One of our favorite burgers, from Built Burger.
The earliest known hamburger aficionados were the Russian Tartars, nomadic groups who joined Genghis Khan’s army in the early 13th century.
They shredded the tougher cuts of beef and ate them without cooking, an early version of the dish we call Steak Tartare (although it should be Steak Tatare). They introduced the dish to Germany before the 14th century.
We can thank German immigrants for bringing over what became the quintessential American food: the hamburger, or burger for short. (They brought the the frankfurter, too.)
The Germans added spices, and the dish, served both cooked and raw, became popular among people of limited means.
In Hamburg, it became known as “Hamburg steak.” When it arrived in the U.S. during the 1880s wave of German immigration, it became a “hamburger steak” and finally, a “hamburger.”
The original recipe—chopped beef mixed with onions and pepper—appeared on American menus as far back as 1836, although the term “hamburger steak” first appeared in print in a Washington State newspaper in 1889.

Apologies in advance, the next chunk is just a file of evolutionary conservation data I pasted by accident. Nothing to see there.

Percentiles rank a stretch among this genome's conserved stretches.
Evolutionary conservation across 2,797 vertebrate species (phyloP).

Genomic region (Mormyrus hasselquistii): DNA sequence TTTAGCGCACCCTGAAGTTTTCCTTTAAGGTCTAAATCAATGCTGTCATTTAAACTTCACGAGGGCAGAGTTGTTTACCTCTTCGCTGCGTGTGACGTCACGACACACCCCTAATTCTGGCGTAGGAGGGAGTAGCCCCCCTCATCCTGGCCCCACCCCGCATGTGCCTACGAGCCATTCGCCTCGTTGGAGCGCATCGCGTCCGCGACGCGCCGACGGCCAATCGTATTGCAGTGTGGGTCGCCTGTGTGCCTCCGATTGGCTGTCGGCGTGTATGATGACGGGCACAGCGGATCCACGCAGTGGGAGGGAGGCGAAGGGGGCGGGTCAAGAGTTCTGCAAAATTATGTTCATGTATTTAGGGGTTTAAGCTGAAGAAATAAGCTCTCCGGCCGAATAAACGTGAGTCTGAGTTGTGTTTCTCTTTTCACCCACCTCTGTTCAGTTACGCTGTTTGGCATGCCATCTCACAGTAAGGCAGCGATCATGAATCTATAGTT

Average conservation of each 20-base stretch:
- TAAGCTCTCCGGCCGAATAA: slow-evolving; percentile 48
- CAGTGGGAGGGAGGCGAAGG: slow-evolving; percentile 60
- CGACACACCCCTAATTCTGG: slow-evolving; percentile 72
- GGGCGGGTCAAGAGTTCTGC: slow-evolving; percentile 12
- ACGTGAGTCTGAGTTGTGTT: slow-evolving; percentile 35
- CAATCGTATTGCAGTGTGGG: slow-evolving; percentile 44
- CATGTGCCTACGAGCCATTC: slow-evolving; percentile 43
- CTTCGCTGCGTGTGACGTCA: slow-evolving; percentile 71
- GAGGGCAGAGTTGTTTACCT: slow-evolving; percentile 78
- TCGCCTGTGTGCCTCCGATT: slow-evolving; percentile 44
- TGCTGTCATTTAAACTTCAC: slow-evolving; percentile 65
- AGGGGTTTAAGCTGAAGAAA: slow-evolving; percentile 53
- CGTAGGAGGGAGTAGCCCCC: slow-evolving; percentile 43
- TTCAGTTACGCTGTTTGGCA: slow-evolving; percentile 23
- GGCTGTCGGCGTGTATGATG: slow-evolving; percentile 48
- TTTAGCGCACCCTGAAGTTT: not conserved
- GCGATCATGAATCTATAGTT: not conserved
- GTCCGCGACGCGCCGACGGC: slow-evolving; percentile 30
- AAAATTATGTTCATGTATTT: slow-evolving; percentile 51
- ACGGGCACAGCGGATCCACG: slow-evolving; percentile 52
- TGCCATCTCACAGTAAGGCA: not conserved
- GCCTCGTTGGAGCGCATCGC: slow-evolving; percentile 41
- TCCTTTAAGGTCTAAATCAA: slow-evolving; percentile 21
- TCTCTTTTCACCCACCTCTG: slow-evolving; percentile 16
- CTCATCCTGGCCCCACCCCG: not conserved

The hamburger also traveled to England, where Dr. J. H. Salisbury, a hearty beef eater, championed the shredding of all foods to improve digestibility (see Salisbury steak).
As with the frankfurter—a sausage in a bun—it took good old American ingenuity to wrap bread around a beef patty.
The date of the burger-in-a-bun is not known for certain, although by the 1904 World’s Fair in St. Louis, the hamburger was already a sandwich.
Louis’ Lunch in New Haven claims to have served up the original burger in the U.S. in 1900, putting a beef patty, tomato, onion, and cheese between two slices of toasted white bread—no ketchup or mustard. They still serve it the same way.
Several other American towns lay claim to this watershed in American cuisine. One of them is Seymour, Wisconsin, which claims that in 1885, one Charlie Nagreen was having trouble selling his meatballs at the Seymour Fair—it was hard for people to eat them as they walked around. So Nagreen flattened the ball of meat and placed the patty between two pieces of bread.
That same year, the Menches brothers, who sold sausage patty sandwiches, ran out of pork at the Erie County Fair in Hamburg, New York. Their butcher suggested that they use beef, and they christened the product the Hamburg sandwich.
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